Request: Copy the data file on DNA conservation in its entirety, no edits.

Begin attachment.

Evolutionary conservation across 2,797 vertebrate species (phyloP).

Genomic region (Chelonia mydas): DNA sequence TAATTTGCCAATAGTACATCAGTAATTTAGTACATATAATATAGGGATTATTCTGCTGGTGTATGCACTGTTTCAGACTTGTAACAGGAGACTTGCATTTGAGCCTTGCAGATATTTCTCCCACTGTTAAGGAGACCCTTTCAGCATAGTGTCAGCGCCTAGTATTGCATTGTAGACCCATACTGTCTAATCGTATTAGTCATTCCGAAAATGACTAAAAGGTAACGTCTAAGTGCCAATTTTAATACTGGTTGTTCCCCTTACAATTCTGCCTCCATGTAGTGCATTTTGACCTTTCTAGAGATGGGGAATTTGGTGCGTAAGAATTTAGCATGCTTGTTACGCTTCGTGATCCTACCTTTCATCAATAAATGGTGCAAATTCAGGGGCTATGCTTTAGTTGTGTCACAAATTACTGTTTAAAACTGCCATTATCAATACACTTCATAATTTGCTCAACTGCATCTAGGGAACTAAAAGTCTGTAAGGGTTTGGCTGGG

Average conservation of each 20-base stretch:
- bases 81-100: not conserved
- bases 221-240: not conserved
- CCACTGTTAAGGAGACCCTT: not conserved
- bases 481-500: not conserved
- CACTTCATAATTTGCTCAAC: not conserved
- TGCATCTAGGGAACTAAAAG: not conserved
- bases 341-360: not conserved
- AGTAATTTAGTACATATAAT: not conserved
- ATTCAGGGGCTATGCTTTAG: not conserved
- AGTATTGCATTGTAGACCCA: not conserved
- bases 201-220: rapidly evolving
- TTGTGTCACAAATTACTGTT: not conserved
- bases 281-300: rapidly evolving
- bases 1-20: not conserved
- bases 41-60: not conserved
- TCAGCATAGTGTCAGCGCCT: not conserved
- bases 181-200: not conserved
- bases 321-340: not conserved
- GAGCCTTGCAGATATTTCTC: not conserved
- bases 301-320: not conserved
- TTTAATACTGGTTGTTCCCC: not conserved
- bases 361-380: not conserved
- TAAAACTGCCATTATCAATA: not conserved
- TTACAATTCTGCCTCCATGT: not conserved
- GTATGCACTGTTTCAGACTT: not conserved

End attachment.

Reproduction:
Evolutionary conservation across 2,797 vertebrate species (phyloP).

Genomic region (Chelonia mydas): DNA sequence TAATTTGCCAATAGTACATCAGTAATTTAGTACATATAATATAGGGATTATTCTGCTGGTGTATGCACTGTTTCAGACTTGTAACAGGAGACTTGCATTTGAGCCTTGCAGATATTTCTCCCACTGTTAAGGAGACCCTTTCAGCATAGTGTCAGCGCCTAGTATTGCATTGTAGACCCATACTGTCTAATCGTATTAGTCATTCCGAAAATGACTAAAAGGTAACGTCTAAGTGCCAATTTTAATACTGGTTGTTCCCCTTACAATTCTGCCTCCATGTAGTGCATTTTGACCTTTCTAGAGATGGGGAATTTGGTGCGTAAGAATTTAGCATGCTTGTTACGCTTCGTGATCCTACCTTTCATCAATAAATGGTGCAAATTCAGGGGCTATGCTTTAGTTGTGTCACAAATTACTGTTTAAAACTGCCATTATCAATACACTTCATAATTTGCTCAACTGCATCTAGGGAACTAAAAGTCTGTAAGGGTTTGGCTGGG

Average conservation of each 20-base stretch:
- bases 81-100: not conserved
- bases 221-240: not conserved
- CCACTGTTAAGGAGACCCTT: not conserved
- bases 481-500: not conserved
- CACTTCATAATTTGCTCAAC: not conserved
- TGCATCTAGGGAACTAAAAG: not conserved
- bases 341-360: not conserved
- AGTAATTTAGTACATATAAT: not conserved
- ATTCAGGGGCTATGCTTTAG: not conserved
- AGTATTGCATTGTAGACCCA: not conserved
- bases 201-220: rapidly evolving
- TTGTGTCACAAATTACTGTT: not conserved
- bases 281-300: rapidly evolving
- bases 1-20: not conserved
- bases 41-60: not conserved
- TCAGCATAGTGTCAGCGCCT: not conserved
- bases 181-200: not conserved
- bases 321-340: not conserved
- GAGCCTTGCAGATATTTCTC: not conserved
- bases 301-320: not conserved
- TTTAATACTGGTTGTTCCCC: not conserved
- bases 361-380: not conserved
- TAAAACTGCCATTATCAATA: not conserved
- TTACAATTCTGCCTCCATGT: not conserved
- GTATGCACTGTTTCAGACTT: not conserved